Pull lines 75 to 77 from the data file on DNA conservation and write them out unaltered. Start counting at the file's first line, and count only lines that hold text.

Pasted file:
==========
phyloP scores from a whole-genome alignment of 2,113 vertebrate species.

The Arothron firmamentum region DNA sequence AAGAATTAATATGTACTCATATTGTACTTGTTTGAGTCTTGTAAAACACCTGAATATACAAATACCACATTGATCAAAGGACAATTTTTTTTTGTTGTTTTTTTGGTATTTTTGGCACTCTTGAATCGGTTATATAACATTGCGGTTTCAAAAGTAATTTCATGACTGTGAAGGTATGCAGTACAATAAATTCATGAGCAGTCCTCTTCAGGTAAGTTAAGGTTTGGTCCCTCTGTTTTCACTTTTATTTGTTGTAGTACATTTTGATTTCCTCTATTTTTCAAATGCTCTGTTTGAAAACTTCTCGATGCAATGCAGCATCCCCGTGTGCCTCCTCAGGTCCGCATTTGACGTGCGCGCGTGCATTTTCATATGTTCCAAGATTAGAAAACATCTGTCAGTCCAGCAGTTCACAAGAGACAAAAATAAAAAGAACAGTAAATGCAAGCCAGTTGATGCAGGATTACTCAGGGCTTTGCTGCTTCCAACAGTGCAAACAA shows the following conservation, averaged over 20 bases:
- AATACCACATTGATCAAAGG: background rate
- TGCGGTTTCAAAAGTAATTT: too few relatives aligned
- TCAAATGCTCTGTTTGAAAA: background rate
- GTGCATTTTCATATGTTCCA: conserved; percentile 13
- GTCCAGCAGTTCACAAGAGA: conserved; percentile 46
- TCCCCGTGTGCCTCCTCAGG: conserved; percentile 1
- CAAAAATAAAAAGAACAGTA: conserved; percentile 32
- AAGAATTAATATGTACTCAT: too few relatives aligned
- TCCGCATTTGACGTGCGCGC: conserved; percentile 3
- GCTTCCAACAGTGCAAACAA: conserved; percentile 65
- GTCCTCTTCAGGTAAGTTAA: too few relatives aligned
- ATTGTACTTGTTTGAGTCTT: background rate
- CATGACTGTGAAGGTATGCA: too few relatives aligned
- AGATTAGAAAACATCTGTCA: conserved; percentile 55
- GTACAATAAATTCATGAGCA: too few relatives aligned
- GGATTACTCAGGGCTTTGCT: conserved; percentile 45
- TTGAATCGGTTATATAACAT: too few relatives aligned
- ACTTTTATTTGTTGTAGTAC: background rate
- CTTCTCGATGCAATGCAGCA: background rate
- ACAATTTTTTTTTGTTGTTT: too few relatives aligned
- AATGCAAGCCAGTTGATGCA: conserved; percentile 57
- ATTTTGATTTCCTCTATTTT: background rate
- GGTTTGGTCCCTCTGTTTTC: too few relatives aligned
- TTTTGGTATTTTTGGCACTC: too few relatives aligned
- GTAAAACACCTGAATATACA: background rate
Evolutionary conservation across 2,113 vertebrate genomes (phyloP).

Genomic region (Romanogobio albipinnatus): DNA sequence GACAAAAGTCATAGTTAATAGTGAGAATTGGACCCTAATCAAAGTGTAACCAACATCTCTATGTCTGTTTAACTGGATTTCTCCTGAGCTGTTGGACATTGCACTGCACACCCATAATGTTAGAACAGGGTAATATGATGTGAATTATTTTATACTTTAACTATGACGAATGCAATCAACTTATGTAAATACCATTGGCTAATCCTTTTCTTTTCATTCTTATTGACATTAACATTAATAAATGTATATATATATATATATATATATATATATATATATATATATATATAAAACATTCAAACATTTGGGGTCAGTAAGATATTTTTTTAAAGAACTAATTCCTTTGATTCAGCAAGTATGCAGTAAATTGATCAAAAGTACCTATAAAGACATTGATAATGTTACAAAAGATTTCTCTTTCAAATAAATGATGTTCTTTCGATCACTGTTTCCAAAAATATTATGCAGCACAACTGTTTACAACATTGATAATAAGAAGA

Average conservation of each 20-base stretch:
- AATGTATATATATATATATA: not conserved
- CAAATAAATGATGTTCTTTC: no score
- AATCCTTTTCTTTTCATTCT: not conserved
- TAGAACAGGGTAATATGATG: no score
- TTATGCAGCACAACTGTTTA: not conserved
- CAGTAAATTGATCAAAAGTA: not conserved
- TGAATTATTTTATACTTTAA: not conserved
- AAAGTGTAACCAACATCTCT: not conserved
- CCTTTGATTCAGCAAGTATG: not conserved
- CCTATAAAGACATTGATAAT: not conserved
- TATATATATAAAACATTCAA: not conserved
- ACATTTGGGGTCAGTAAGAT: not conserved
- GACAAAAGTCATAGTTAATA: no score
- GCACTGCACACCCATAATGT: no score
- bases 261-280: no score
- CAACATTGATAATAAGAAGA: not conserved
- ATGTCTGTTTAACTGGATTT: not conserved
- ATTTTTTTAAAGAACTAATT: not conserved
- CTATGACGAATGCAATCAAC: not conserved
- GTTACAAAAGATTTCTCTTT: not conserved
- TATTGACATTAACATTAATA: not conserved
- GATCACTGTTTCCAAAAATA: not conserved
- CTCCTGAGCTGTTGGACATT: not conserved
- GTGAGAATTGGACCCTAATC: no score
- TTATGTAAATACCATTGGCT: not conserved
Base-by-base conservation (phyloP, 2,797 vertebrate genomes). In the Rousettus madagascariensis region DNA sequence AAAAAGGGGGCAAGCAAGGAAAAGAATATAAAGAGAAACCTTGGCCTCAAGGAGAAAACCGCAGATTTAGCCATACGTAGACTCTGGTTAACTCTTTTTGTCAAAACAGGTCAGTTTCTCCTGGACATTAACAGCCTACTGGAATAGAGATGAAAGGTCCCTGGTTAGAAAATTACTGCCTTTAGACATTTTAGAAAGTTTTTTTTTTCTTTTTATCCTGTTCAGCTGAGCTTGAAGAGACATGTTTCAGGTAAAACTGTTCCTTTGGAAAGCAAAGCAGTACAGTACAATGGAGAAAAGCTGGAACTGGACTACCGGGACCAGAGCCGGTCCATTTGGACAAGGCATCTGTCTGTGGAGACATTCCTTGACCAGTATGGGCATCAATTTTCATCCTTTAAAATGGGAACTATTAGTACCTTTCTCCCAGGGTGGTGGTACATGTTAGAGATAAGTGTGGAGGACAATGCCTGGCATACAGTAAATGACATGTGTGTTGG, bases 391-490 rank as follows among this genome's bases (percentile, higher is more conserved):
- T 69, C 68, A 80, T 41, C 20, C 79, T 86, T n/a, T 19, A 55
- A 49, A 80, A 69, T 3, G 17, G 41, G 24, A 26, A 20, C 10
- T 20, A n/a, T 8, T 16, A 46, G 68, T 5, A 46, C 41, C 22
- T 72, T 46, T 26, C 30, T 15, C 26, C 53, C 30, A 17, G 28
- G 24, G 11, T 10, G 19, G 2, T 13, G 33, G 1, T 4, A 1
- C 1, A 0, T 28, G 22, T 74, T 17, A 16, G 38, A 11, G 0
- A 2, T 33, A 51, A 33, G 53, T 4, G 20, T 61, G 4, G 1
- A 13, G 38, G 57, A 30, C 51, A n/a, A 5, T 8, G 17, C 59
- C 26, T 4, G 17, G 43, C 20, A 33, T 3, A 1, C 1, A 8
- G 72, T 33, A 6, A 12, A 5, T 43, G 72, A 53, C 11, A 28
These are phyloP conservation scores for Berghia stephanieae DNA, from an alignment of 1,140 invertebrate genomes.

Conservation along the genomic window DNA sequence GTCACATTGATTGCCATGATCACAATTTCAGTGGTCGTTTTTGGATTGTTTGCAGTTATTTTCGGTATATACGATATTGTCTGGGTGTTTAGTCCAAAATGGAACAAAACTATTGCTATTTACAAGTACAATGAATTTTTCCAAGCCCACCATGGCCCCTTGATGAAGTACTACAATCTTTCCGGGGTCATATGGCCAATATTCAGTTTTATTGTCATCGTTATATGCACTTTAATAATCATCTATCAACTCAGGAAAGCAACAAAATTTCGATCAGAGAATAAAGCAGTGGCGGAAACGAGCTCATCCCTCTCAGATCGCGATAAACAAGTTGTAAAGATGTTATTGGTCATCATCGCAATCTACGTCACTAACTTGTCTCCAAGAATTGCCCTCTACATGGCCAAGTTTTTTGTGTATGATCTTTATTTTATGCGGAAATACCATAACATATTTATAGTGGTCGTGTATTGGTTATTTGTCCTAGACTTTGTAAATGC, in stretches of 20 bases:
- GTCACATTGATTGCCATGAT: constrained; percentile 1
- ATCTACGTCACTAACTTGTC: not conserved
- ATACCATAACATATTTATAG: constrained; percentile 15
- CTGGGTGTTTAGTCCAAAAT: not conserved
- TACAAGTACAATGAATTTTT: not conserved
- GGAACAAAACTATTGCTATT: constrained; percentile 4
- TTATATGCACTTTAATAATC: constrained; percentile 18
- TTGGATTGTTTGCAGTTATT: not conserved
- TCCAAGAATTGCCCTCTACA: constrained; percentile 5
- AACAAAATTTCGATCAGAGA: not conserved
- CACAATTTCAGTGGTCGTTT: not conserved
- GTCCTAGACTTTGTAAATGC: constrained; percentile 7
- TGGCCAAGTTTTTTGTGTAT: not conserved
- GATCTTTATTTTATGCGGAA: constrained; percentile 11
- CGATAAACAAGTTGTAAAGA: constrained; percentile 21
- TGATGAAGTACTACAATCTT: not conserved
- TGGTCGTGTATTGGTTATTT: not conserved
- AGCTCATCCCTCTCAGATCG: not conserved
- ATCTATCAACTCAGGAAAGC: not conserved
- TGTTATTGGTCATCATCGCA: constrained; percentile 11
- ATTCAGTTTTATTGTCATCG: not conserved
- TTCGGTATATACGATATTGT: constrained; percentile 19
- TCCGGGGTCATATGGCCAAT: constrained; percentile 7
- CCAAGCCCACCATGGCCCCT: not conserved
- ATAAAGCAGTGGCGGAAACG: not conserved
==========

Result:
- TTATATGCACTTTAATAATC: constrained; percentile 18
- TTGGATTGTTTGCAGTTATT: not conserved
- TCCAAGAATTGCCCTCTACA: constrained; percentile 5